139

I'm trying to make a shell script which should be used like this:

ocrscript.sh -from /home/kristoffer/test.png -to /home/kristoffer/test.txt

The script will then ocr convert the image file to a text file. Here is what I have come up with so far:

#!/bin/bash
export HOME=/home/kristoffer
/usr/local/bin/abbyyocr9 -rl Swedish -if ???fromvalue??? -of ???tovalue??? 2>&1

But I don't know how to get the -from and -to values. Any ideas on how to do it?

1

5 Answers 5

155

The arguments that you provide to a bashscript will appear in the variables $1 and $2 and $3 where the number refers to the argument. $0 is the command itself.

The arguments are seperated by spaces, so if you would provide the -from and -to in the command, they will end up in these variables too, so for this:

./ocrscript.sh -from /home/kristoffer/test.png -to /home/kristoffer/test.txt

You'll get:

$0    # ocrscript.sh
$1    # -from
$2    # /home/kristoffer/test.png
$3    # -to
$4    # /home/kristoffer/test.txt

It might be easier to omit the -from and the -to, like:

ocrscript.sh /home/kristoffer/test.png /home/kristoffer/test.txt

Then you'll have:

$1    # /home/kristoffer/test.png
$2    # /home/kristoffer/test.txt

The downside is that you'll have to supply it in the right order. There are libraries that can make it easier to parse named arguments on the command line, but usually for simple shell scripts you should just use the easy way, if it's no problem.

Then you can do:

/usr/local/bin/abbyyocr9 -rl Swedish -if "$1" -of "$2" 2>&1

The double quotes around the $1 and the $2 are not always necessary but are adviced, because some strings won't work if you don't put them between double quotes.

0
80

If you're not completely attached to using "from" and "to" as your option names, it's fairly easy to implement this using getopts:

while getopts f:t: opts; do
   case ${opts} in
      f) FROM_VAL=${OPTARG} ;;
      t) TO_VAL=${OPTARG} ;;
   esac
done

getopts is a program that processes command line arguments and conveniently parses them for you.

f:t: specifies that you're expecting 2 parameters that contain values (indicated by the colon). Something like f:t:v says that -v will only be interpreted as a flag.

opts is where the current parameter is stored. The case statement is where you will process this.

${OPTARG} contains the value following the parameter. ${FROM_VAL} for example will get the value /home/kristoffer/test.png if you ran your script like:

ocrscript.sh -f /home/kristoffer/test.png -t /home/kristoffer/test.txt

As the others are suggesting, if this is your first time writing bash scripts you should really read up on some basics. This was just a quick tutorial on how getopts works.

2
  • 1
    This seems to be a readable solution. How would you specify two flags then? Commented May 6, 2016 at 12:51
  • @Zelphir, you can specify two or more flags simply ommiting the ":" after the flag. For instance f:t:vs will be -f some_f -t some_t -v -s
    – h_s
    Commented Jul 18, 2017 at 13:21
45

Use the variables "$1", "$2", "$3" and so on to access arguments. To access all of them you can use "$@", or to get the count of arguments $# (might be useful to check for too few or too many arguments).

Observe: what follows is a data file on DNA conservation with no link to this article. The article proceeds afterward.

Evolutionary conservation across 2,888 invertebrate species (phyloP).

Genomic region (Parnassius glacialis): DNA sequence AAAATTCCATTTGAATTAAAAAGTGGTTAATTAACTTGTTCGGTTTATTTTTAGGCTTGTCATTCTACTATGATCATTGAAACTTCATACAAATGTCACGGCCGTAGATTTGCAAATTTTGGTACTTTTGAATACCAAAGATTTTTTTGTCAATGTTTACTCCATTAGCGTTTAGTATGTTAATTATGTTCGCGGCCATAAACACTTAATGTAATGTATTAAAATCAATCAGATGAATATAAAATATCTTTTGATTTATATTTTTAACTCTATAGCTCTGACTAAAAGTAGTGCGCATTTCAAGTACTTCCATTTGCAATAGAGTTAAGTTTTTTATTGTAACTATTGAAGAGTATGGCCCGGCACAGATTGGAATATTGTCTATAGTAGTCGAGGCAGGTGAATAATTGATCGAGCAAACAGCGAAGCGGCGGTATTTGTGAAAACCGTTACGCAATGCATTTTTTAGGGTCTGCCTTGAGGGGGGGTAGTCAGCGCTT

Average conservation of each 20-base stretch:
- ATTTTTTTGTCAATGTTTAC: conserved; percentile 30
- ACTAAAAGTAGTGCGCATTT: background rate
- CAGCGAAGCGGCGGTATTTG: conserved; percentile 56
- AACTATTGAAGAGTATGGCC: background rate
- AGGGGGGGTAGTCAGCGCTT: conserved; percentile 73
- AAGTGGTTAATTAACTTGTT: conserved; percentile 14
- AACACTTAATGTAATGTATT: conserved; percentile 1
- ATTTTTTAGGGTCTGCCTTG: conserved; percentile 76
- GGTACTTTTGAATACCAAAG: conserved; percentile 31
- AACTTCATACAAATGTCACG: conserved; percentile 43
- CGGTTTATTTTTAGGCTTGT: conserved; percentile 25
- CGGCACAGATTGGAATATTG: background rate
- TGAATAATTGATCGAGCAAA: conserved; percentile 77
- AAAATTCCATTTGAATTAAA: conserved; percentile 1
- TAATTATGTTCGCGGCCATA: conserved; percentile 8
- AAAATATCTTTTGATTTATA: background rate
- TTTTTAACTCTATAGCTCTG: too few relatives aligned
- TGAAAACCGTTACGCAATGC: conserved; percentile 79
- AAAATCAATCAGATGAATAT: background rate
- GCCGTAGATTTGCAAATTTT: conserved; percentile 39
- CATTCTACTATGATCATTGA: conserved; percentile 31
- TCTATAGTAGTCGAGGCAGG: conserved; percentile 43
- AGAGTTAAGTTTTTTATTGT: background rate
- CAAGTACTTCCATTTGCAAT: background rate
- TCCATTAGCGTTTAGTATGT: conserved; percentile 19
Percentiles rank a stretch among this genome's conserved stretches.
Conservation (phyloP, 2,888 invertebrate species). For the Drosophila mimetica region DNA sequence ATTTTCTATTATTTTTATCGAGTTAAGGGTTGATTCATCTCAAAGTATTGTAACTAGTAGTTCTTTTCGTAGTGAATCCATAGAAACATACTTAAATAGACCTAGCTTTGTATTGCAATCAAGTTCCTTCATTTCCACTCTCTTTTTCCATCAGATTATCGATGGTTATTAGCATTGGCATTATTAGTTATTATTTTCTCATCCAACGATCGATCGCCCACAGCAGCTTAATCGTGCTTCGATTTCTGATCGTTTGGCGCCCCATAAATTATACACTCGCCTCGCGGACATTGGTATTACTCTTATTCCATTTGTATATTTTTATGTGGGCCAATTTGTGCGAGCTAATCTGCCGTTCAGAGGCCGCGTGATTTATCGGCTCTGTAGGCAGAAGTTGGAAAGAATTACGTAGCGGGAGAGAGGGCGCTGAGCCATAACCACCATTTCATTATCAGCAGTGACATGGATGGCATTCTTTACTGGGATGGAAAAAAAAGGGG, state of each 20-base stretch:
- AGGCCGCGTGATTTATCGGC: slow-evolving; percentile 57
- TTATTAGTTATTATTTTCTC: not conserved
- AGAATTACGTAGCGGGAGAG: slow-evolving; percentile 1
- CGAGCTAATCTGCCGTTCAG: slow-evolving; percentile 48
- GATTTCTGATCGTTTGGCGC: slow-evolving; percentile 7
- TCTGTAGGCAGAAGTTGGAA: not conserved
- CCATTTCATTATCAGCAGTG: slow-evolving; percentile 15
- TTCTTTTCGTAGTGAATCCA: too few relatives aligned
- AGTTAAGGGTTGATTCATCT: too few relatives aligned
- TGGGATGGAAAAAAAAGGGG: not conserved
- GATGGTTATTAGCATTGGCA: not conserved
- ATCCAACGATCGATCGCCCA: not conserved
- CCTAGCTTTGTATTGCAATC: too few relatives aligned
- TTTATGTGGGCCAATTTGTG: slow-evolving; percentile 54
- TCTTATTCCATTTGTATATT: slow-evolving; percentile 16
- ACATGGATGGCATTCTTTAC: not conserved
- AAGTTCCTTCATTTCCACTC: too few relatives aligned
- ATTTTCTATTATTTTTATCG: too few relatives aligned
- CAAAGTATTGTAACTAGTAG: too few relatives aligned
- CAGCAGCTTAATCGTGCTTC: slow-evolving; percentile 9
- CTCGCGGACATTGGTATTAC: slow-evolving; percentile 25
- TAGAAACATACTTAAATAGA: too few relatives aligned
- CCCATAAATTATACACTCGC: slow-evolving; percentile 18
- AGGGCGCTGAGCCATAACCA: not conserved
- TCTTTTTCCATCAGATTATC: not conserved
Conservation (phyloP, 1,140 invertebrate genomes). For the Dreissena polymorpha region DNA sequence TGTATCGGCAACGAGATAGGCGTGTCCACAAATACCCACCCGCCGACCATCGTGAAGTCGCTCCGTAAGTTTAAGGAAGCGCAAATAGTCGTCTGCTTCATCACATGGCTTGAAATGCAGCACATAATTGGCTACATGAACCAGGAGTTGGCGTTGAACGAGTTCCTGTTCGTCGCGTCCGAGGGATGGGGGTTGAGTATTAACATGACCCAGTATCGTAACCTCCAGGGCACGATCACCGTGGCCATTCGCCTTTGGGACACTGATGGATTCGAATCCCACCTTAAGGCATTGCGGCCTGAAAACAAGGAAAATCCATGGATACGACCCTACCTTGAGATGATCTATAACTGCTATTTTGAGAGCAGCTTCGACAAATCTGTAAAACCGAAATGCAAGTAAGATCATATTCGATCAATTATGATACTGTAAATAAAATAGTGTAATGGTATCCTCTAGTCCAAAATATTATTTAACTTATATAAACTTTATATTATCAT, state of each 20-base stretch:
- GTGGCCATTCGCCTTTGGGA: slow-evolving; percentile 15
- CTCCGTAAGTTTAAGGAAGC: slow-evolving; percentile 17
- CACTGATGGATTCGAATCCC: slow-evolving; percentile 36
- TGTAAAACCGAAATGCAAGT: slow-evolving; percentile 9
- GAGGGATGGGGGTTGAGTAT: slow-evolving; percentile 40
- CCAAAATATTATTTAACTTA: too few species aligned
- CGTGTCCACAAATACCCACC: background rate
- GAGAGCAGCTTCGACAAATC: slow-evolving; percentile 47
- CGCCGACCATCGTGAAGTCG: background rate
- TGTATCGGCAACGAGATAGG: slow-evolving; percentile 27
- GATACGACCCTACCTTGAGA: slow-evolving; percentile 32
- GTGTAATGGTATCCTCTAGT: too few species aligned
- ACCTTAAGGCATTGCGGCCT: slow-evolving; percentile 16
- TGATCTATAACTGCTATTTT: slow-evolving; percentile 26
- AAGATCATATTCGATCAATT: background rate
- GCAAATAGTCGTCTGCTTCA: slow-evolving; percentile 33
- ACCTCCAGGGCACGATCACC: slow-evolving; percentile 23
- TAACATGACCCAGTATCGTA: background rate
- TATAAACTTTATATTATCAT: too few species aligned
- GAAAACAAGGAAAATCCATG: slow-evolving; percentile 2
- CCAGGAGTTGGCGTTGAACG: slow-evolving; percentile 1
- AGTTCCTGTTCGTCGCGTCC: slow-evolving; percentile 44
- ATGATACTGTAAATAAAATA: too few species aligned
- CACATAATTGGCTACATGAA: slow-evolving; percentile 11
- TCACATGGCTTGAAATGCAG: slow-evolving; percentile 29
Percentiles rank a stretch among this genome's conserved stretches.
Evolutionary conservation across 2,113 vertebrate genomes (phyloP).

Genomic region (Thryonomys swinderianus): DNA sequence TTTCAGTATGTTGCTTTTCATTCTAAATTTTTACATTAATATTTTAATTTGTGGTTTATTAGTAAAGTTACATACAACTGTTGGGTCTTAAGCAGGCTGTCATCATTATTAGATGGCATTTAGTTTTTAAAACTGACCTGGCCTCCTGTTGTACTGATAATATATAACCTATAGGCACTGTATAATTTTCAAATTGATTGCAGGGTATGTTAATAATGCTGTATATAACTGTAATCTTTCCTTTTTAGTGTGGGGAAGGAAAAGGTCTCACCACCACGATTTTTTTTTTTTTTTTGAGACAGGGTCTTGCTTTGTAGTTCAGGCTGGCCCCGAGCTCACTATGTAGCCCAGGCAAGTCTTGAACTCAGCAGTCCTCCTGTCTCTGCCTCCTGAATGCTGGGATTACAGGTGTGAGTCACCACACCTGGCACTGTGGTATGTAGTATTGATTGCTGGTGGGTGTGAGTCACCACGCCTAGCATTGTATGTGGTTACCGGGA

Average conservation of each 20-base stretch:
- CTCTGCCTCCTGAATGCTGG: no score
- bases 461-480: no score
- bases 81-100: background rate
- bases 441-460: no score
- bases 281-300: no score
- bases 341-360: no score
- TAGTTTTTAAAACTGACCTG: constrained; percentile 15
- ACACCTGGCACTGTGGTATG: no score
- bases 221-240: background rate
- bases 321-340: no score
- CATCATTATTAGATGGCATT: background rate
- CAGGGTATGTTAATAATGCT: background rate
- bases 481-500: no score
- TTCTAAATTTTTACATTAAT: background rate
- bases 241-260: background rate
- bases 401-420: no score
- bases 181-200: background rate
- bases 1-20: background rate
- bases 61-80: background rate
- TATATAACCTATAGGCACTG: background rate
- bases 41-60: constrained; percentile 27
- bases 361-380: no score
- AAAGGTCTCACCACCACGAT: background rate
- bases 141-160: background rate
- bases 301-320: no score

30

I needed to make sure that my scripts are entirely portable between various machines, shells and even cygwin versions. Further, my colleagues who were the ones I had to write the scripts for, are programmers, so I ended up using this:

for ((i=1;i<=$#;i++)); 
do

    if [ ${!i} = "-s" ] 
    then ((i++)) 
        var1=${!i};

    elif [ ${!i} = "-log" ];
    then ((i++)) 
        logFile=${!i};  

    elif [ ${!i} = "-x" ];
    then ((i++)) 
        var2=${!i};    

    elif [ ${!i} = "-p" ]; 
    then ((i++)) 
        var3=${!i};

    elif [ ${!i} = "-b" ];
    then ((i++)) 
        var4=${!i};

    elif [ ${!i} = "-l" ];
    then ((i++)) 
        var5=${!i}; 

    elif [ ${!i} = "-a" ];
    then ((i++)) 
        var6=${!i};
    fi

done;

Rationale: I included a launcher.sh script as well, since the whole operation had several steps which were quasi independent on each other (I'm saying "quasi", because even though each script could be run on its own, they were usually all run together), and in two days I found out, that about half of my colleagues, being programmers and all, were too good to be using the launcher file, follow the "usage", or read the HELP which was displayed every time they did something wrong and they were making a mess of the whole thing, running scripts with arguments in the wrong order and complaining that the scripts didn't work properly. Being the choleric I am I decided to overhaul all my scripts to make sure that they are colleague-proof. The code segment above was the first thing.

1
  • 2
    I like this. I'm adding a section at the end ` else echo "Invalid argument: ${!i}" ((i++)) fi `
    – CJBS
    Commented Jan 21, 2015 at 19:30
6

In bash $1 is the first argument passed to the script, $2 second and so on

/usr/local/bin/abbyyocr9 -rl Swedish -if "$1" -of "$2" 2>&1

So you can use:

./your_script.sh some_source_file.png destination_file.txt

Explanation on double quotes;

consider three scripts:

# foo.sh
bash bar.sh $1

# cat foo2.sh
bash bar.sh "$1"

# bar.sh
echo "1-$1" "2-$2"

Now invoke:

$ bash foo.sh "a b"
1-a 2-b

$ bash foo2.sh "a b"
1-a b 2-

When you invoke foo.sh "a b" then it invokes bar.sh a b (two arguments), and with foo2.sh "a b" it invokes bar.sh "a b" (1 argument). Always have in mind how parameters are passed and expaned in bash, it will save you a lot of headache.

0

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